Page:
I’ve spent a lot of time in Florida this winter, so I felt that the Toho Open was a great opportunity to show how well I’ve dialed in the bite. I proved to myself that I’m fishing well, but unfortunately despite making some great adjustments I ended up just over a pound short of the victory. A fourth place finish was a great way to start the year, but it still leaves me wanting more.
I started off my practice with a day in Toho itself, but I spent the rest of the time in Kissimmee. Once I got down there and saw how much better the fishing was, it was an absolute no-brainer. The better quality fish were relating to the thickest mats in areas closest to the main lake, which meant they were both going to the spawning areas and coming from those same areas – a constant stream of bass. Of the 30 to 40 bites I got each day, I only swung on about three but I still managed an 8 pounder each of my practice days there, so I knew they were the right fish. In fact, I felt early on that I had a decent chance to win, even if the weights went through the roof, as they often do in Florida.
Of course, it wouldn’t be a Florida tournament without a cold front, and we had one blow in the last day of practice. I didn’t even go out. I knew the wind would muddy some areas, but I would just have to adjust on the fly.
Apparently just about everyone else figured out that the best bite was in Kissimmee, because out of just under 200 boats in the field, approximately 160 decided to lock down. That complicated matters because there was a real chance you wouldn’t make it back on time if you cut it close to weigh in. On the first day, I had to be back at 3pm, so I left Kissimmee at 1pm to be safe. Unfortunately, the sun didn’t pop out until about 11, which gave me a very short window of opportunity. The fish bit funny that day, too. I probably had about a dozen bites where I never got a hook in them and only ended up with a little over 9 pounds.
In order to counter the troubles I’d had on Day One, I felt it was necessary to make some adjustments. First, I downsized from my standard D-Bomb to a smaller creature bait. I couldn’t reduce the size of my 1 ¾ ounce tungsten weight, but in order to get better penetration I dropped from 65 lb. braided line to 50 lb. braid. That helped me get through the thicker mats with ease. I also had time on Day Two to fish an area I hadn’t hit on Day One, and that’s where I caught two of my biggest fish. They were just enough to push me into the Day Three twelve cut by a few ounces.
On the third day, the sun was out and with the water warming I knew the better fish would be on the move. There was an area I’d fished on Day Two, but only caught a bunch of small guys. Something told me it would be worth hitting again because the females would be moving in right behind them. I was only about 5 pounds out of the lead heading into the final day, so I knew that if I could intercept those big girls and sack 22 to 25 pounds, I had a shot at it.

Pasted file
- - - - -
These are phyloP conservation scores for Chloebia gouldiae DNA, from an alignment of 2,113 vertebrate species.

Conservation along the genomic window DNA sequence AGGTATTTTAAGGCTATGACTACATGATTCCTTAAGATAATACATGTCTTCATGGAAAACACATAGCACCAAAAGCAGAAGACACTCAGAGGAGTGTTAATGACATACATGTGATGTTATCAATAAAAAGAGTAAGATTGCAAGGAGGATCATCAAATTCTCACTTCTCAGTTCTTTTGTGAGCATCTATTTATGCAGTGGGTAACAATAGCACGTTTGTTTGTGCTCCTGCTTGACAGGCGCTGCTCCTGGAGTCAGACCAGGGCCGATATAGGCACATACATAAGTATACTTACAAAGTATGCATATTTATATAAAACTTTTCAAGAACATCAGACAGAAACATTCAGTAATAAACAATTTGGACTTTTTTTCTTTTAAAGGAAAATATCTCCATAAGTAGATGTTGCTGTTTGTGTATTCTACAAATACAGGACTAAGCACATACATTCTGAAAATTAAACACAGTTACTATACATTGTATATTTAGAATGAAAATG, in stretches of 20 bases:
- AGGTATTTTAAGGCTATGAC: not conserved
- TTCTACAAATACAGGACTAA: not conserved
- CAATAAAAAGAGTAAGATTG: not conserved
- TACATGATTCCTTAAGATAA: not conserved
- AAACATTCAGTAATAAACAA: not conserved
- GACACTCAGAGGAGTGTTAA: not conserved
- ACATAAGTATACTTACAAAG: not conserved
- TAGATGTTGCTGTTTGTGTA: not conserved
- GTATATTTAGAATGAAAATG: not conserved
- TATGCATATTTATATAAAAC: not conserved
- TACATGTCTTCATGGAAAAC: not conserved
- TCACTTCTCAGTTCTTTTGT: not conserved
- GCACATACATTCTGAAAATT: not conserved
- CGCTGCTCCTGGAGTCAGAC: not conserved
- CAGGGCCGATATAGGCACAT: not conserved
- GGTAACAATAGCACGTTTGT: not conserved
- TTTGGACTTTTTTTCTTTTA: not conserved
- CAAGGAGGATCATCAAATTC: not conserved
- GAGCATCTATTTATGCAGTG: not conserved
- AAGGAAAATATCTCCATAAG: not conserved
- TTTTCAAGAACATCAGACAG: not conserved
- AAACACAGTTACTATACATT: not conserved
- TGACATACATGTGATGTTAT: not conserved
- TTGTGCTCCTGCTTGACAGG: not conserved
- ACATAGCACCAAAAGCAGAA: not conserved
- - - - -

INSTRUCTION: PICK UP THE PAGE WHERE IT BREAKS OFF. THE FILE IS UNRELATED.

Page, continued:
I started at the north end of Kissimmee, where I’d caught my biggest fish on Day Two, but after hitting the heaviest mats for 90 minutes all I had in the livewell were four rats. At that point I made a move to the area I’d been watching and in another 90 minutes I had over 18 pounds. At that point it was 10am, and I felt like with another 6 to 8 pound bite I could make a run at the victory and the Bassmaster Classic berth that would come with it. Unfortunately, the bite died after that and none of my subsequent bites would allow me to upgrade.
All 12 boats had locked down that final day, and as we sat in the lock and then in the weigh-in line, there was some light chatter that I tried to tune out, even if I couldn’t help listening. It seemed that most of the field had struggled. I hoped for the best, but knew I’d probably come up one bite short. Indeed, the eventual winner, Richard Howes, caught a fish on his last pitch to tie Daniel Lanier and force a Day Four fish-off. That happens, and there’s nothing you can do about it, but it still hurts.
I’m certainly disappointed that I didn’t win. To come that close, with so much at stake, and not finish it off, it really bothered me at first. Now that I’ve had some time to digest it, though, I’ll take the positive out of it – I’ve got a great start to the Open season and I’ve taken the first step toward qualifying for the Elite Series if I choose to go that direction. Either way, I’m fishing well, making good decisions, and that allows me to stay focused. Next up is an FLW Major on Okeechobee and I hope I can keep the momentum going.
15 fish, 45-15-lbs